My Car Is 20 Years Old

money-management, saving

Ol’ reliable.  Isn’t she a beaut?  This baby is turning 20.  While most people would rather be seen in the back of a hearse than a car this old, I embrace its charm.  The visor sometimes falls in my lap, the radio volume lowers or becomes sharply louder when I hit a bump, and there’s that strange clicking when I put the fan setting on the front windshield.

She’s been sprayed a few times to cover up the bruises.  The front bumper is secure, but if you look closely, it’s slightly askew.  That’s left over from when an old man T-boned the passenger’s front quarter panel.  She’s been punched in the gut by shopping carts and side-swiped by careless drivers but she rides on like a champion.

You know that soft whistle-y sound when the aura enters the room in the Twilight Zone?  I hear that coming from under the hood.  Those sounds are helping me secure my future as I’m aggressively working towards an early retirement.

Of all the things we buy, our car is the most personal and sensitive.  Next to a house, it’s also the most expensive. And people love to judge, right?  We are all judged on what we drive.  Some will even determine if you are a good match for your car.  Like, “What’s that old geezer doing driving a Corvette? There should be a hot guy in the driver’s seat.”  Gotta love the American way.

If there’s any place to drain your earned income, this is it.  My guess is that 80% of the flashy cars on the road today are leased by people that could be putting that money to better use.  They turn their cars in after the 36-month lease is up, replacing it with a new car, when they should be demanding its useful life to the limit.  My minimum car ownership is 10 years.  Ideally, one should keep their vehicle until the wheels fall off.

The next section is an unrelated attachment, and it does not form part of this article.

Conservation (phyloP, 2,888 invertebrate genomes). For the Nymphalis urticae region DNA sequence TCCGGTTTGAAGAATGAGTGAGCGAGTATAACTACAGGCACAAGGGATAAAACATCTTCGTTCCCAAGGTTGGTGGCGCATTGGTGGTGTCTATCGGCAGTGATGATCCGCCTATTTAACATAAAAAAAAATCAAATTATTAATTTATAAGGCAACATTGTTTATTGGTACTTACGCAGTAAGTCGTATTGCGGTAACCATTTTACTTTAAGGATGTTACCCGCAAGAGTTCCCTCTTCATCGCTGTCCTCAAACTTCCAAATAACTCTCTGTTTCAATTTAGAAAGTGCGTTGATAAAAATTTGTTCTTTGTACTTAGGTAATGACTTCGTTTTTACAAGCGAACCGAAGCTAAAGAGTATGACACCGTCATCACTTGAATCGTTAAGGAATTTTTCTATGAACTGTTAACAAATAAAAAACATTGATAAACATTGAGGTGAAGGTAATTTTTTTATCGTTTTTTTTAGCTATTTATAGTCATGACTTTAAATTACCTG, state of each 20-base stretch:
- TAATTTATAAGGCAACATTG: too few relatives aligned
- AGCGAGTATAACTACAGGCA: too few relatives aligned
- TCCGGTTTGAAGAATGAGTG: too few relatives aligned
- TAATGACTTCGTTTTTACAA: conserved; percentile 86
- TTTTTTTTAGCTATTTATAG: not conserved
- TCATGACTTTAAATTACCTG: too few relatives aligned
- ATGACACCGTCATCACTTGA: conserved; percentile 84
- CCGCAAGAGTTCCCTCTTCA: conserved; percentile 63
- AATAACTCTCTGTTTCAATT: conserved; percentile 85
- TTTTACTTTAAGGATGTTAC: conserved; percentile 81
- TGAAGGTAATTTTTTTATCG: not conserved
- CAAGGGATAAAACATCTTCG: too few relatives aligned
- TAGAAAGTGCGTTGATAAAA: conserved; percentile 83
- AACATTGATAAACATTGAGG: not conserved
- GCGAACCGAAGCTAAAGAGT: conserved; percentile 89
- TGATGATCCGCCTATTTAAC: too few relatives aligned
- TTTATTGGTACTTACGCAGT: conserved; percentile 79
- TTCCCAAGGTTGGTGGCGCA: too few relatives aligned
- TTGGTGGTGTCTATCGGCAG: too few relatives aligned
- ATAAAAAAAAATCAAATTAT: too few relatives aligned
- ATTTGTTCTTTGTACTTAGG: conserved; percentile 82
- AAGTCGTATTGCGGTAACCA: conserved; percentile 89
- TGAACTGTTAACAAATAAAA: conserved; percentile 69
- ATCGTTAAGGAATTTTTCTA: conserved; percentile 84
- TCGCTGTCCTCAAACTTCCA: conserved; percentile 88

When you combine a car payment with the companion expense – insurance – you’re talking about a significant chunk of change for the required monthly outlay.  In addition, the newer the car, the higher the insurance costs.  Constantly driving a new vehicle will guarantee a high insurance bill.

I can’t wrap my mind around some of these real-life examples.  I had a client with $100,000 worth of debt yet she drove a BMW convertible.  That was parked next to the Yukon SUV.  Gas prices are fairly reasonable now, but 10 years ago were astronomical.  She was always broke but when I did her tax return, I tallied $180,000 in W-2s and 1099s.

I watched an episode of The Profit.  That’s where Marcus Lemonis helps troubled small business owners.  The business owner’s mother had re-mortgaged her home and given her daughter $200,000.  The business was failing, and mom’s $200,000 was seriously in jeopardy, however, it didn’t stop the daughter from leasing a Benz.

Isn’t that crazy?  Now, go outside and look at what you’re driving.  Decide how you can make it last as long as possible.  If you’re leasing, buy it at the end of the lease.  If the purchase price is too expensive, give it back at the end of the lease and buy something that you can afford.  Then figure out how you can make it last as long as possible.  Don’t underestimate your machine. It can tolerate more than you think.  Keep it in good condition and deal with the fading new car smell.

I say judge me all you want.  My car is turning 20 and I’m having a birthday party.  All the other cars in the neighborhood are coming.  It made it past my 10-year minimum life span of ownership and how fast the years fly.  They grow up so fast don’t they?  While Sunrise, Sunset plays in the background, I’ve used the monthly savings to become a serial investor.  The money I save from not having a car payment has allowed me to build up my ownership in AT&T, Comcast, Disney, and Exxon.  While I stockpile common stock and other investments, I wonder how many more miles she has in her and plan to squeeze out every single one.

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